Thesis - Open Access
Master of Science (MS)
For many years livestock in some areas have been subject to a certain sickness. The external symptoms are a rough hair coat, loss of hair from the mane and tail of horses, loss of hair from the tail of cattle, and sore feet. In some extreme cases, an animal’s hooves have been known to drop off. This sickness has been called “Alkali Disease”, because it was believed to be caused by alkali or mineral salts in the soil or water. Later, it became known that forages and grain crops grown in those areas caused this sickness, when fed to animals. The presence of toxic amounts of selenium in the forage or grain has been determined to be the direct cause of this sickness. The purpose of this study was to ascertain the effects of applications of sea salt and various other chemical salts to the soil on selenium uptake and yields of grain and straw of Rushmore wheat. This is one of several studies concerned with the prevention of selenium poisoning by restricting selenium uptake by plants. This author and others are searching for material which can be practically applied to the soil and which will prevent or inhibit selenium uptake in the plants to such an extent as to render the forages and grains non-toxic. This work was conducted over a period of almost two years. The work includes two phases: field experiments on naturally seleniferous Pierre clay soil at Reeds Ranch, Presho, South Dakota, and greenhouse experiments on naturally seleniferous Pierre clay soil and artificially selenized Barnes loam soil. The chemical analyses for selenium were made in the selenium laboratory at Station Biochemistry, South Dakota State College.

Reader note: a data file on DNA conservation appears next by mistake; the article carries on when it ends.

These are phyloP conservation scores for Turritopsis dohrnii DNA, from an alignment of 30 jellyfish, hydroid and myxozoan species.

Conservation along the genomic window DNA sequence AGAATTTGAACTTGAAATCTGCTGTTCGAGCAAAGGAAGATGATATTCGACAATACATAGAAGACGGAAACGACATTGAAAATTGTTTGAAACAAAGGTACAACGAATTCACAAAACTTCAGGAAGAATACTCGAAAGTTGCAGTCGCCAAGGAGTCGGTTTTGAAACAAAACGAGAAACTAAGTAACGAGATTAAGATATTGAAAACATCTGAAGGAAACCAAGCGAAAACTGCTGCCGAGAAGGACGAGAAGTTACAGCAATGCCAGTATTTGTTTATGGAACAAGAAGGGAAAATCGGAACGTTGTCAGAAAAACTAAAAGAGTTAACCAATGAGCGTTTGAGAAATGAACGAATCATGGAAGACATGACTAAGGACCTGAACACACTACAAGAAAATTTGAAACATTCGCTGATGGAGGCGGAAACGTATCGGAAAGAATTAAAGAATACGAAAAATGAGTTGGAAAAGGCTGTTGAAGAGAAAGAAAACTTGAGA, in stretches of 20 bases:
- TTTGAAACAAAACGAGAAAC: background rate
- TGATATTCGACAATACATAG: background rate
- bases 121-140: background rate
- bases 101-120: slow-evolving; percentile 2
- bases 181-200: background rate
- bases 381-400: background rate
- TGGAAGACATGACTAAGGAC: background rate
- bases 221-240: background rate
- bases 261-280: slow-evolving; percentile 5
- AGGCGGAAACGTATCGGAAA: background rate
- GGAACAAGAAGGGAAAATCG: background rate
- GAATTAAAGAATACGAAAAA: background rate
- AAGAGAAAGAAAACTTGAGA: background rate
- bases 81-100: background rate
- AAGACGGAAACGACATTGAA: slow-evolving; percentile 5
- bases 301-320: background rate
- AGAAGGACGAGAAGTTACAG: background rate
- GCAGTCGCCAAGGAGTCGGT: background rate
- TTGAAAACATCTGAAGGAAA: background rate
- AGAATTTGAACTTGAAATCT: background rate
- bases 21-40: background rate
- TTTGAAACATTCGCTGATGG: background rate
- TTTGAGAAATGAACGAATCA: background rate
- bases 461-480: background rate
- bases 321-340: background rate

Library of Congress Subject Headings
Soils -- Selenium content
Includes bibliographical references
Number of Pages
South Dakota State University
No Copyright - Non-Commercial Use Only
Kurpjuweit, Frederick J., "Growth and Selenium Content of Wheat as Affected by Applications of Salts to Soils" (1956). Electronic Theses and Dissertations. 2353.